Blogger: Mary Keeley
Location: Books & Such Midwest Office, Illinois
As we concentrate on positive outlooks, this week, let’s tackle our persistence barometer. Some people just seem to have a sunny disposition no matter what life throws at them. For the rest of us, especially those with a melancholy temperament, it can require a lot of effort. We have the assurance: Faith is the confidence that what we hope for will actually happen; it gives us assurance about things we cannot see (Hebrews 11:1). But acting on it takes persistence.
You can employ some practical exercises to help check yourself when you encounter discouragement over a rejection letter or your book’s low sales numbers. First, appropriate the Boy Scout motto: Be prepared.
- You have been waiting . . . forever . . . for a reply from an agent or editor. Being ready with a little self-talk to recall all the positive evaluations from your critique partners might be enough to balance negative news and counter the impending gloom.
- Be prepared to have a positive perspective. Don’t assume the only reason you haven’t received a response from an agent or editor is because your proposal was quickly dismissed. It could be that she is giving it a thorough review with the intent of offering constructive feedback. There are a number of those proposals on my desk right now.
It is realistic to expect you’ll have disappointments. In her book Bird by Bird, veteran author Anne Lamott describes an experience with her editor, who rejected one of Anne’s manuscripts three times. But Anne persisted in taking his feedback and returning to him with revisions until he finally accepted it.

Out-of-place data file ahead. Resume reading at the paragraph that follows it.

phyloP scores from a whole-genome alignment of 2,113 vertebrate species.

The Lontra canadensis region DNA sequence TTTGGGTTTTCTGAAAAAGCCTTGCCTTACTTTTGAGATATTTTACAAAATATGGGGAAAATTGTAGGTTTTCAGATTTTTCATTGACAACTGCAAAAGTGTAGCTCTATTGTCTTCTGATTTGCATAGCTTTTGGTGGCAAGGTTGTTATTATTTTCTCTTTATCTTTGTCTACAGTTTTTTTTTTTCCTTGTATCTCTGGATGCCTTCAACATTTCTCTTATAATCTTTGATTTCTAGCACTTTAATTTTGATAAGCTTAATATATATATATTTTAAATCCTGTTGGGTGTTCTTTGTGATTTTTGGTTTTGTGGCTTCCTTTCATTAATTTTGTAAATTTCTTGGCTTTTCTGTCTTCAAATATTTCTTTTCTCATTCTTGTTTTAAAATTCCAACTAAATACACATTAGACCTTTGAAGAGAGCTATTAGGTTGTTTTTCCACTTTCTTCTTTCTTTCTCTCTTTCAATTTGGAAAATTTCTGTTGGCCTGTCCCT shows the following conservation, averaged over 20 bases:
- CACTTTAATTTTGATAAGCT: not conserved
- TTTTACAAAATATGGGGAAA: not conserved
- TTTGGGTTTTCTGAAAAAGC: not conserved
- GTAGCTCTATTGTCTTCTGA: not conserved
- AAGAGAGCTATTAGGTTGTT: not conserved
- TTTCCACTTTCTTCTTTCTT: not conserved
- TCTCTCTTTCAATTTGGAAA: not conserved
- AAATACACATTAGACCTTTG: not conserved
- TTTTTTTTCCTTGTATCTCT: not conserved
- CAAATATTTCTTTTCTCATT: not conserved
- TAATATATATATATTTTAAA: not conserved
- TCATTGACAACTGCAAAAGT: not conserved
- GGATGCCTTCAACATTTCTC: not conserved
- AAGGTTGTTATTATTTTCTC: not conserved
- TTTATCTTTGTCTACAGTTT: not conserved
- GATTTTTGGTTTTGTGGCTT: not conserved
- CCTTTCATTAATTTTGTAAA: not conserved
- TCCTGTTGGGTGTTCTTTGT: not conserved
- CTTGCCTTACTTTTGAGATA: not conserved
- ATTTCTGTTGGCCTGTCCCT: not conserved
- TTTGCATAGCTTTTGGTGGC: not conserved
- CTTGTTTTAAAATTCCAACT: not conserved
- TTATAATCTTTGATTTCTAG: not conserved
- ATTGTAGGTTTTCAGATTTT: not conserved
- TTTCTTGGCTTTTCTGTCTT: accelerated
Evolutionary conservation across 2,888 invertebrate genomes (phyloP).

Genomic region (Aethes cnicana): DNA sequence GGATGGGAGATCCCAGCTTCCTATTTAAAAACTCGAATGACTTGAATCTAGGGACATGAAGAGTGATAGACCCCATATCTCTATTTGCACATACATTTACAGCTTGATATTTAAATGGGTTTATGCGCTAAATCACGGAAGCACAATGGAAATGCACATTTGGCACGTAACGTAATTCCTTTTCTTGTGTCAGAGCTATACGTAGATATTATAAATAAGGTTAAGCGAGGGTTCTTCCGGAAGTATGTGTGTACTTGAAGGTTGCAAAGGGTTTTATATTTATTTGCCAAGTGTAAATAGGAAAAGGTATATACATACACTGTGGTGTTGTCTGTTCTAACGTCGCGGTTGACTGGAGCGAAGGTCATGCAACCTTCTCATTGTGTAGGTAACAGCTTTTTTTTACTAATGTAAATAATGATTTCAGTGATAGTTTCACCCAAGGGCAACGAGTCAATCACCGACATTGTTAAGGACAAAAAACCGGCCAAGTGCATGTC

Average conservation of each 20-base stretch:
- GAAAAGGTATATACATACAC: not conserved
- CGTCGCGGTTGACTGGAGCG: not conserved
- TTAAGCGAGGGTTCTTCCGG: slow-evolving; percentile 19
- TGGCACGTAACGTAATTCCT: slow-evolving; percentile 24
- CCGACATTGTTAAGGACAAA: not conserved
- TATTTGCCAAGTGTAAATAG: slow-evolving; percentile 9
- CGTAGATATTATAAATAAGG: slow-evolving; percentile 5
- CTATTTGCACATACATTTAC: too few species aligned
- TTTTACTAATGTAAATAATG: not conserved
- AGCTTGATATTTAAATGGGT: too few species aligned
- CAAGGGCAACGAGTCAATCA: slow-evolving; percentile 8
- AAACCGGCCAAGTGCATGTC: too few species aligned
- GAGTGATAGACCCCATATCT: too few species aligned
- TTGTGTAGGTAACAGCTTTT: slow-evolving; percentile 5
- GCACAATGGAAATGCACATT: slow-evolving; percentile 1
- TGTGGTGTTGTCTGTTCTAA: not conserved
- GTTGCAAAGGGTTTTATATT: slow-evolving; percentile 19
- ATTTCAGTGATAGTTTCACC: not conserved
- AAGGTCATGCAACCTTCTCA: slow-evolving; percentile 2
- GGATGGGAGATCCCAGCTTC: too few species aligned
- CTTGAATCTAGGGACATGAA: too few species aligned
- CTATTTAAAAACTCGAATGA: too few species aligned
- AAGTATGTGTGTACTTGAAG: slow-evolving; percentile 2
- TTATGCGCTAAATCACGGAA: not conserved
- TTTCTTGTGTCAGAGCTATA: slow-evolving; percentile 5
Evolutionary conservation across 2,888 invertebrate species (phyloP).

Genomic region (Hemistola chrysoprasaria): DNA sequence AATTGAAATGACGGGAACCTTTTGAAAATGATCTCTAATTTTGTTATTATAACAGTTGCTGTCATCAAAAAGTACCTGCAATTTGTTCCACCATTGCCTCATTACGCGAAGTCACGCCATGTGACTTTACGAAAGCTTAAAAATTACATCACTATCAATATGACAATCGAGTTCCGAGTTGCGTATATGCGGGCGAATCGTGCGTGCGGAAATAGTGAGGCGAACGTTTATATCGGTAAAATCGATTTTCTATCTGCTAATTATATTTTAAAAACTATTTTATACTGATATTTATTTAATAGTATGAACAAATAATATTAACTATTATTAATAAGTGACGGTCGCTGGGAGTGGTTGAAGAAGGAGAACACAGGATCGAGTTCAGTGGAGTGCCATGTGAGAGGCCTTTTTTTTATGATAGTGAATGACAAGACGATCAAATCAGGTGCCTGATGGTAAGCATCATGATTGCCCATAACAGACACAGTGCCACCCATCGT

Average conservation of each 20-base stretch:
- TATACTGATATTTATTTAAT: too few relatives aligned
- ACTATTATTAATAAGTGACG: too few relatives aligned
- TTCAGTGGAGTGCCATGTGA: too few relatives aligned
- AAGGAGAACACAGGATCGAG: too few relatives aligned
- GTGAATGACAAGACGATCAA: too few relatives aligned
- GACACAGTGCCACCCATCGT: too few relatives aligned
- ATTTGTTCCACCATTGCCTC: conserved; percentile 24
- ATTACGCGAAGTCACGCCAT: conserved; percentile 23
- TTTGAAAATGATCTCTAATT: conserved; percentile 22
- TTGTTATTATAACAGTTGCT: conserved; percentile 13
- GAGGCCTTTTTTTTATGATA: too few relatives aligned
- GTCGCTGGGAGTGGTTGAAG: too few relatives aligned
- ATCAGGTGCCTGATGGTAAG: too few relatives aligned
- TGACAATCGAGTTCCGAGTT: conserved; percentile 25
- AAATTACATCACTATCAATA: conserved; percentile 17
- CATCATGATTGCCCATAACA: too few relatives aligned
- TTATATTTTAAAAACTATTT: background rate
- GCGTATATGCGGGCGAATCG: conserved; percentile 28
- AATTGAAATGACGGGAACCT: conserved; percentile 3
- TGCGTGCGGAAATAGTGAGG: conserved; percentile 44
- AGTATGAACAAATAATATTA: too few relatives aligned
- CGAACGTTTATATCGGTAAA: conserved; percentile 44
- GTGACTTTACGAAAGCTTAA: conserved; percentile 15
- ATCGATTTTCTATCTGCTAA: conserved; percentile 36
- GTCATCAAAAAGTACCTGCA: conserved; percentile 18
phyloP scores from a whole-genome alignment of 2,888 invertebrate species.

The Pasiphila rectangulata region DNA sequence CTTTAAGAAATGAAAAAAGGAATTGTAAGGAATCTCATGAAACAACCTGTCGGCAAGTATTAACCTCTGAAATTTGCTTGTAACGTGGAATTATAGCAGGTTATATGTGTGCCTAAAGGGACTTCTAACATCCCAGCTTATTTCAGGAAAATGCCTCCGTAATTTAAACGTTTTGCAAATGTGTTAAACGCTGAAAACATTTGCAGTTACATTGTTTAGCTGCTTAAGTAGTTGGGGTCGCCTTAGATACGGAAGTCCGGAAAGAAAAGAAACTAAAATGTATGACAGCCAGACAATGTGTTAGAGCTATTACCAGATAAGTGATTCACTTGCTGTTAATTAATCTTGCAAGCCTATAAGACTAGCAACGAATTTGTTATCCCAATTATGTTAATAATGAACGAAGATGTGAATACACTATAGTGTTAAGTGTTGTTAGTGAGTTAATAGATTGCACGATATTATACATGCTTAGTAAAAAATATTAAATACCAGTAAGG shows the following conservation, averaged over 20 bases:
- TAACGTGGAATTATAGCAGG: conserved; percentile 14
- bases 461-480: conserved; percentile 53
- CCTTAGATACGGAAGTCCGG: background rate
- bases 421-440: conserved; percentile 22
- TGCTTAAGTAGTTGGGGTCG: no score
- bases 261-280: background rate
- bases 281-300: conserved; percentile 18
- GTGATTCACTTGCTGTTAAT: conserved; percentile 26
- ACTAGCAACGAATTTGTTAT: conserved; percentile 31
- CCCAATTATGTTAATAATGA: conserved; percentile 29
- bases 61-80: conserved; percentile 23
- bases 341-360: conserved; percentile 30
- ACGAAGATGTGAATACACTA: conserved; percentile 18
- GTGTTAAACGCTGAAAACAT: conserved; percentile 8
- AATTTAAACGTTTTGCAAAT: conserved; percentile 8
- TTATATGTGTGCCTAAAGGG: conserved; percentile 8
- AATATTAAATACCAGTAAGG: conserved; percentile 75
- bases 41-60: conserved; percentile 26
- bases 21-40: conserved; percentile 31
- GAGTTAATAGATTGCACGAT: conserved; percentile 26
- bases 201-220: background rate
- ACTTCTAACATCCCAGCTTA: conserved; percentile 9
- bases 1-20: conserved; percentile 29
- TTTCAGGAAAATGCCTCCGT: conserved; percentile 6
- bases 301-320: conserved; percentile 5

If you receive a rejection from an editor without any comments, it is okay to request feedback. I know some editors don’t initially offer their reaction because they feel their opinion is subjective and another editor might love your manuscript. And editors can’t give feedback on every rejected project; they’d never accomplish everything else on their massive to-do lists; so graciously accept an “I can’t” response.
If you do receive feedback, look at it as constructive criticism not as a critical review. It is also possible that the rejection has nothing to do with the quality of your work, but only that the publishing house already had contracted a book similar to yours.
A persistent faith plus persistent improving of your craft will yield a positive outlook that your dreams of being a successful author will become reality. I have a Post-It note on my computer monitor that’s a definition of dreams Cynthia Herron wrote in a comment to a recent blog: “Dreams (are) something beyond the scope of the tangible but completely possible with the One who moves mountains.”
What do you do to stay positive about your writing and your publishing dreams?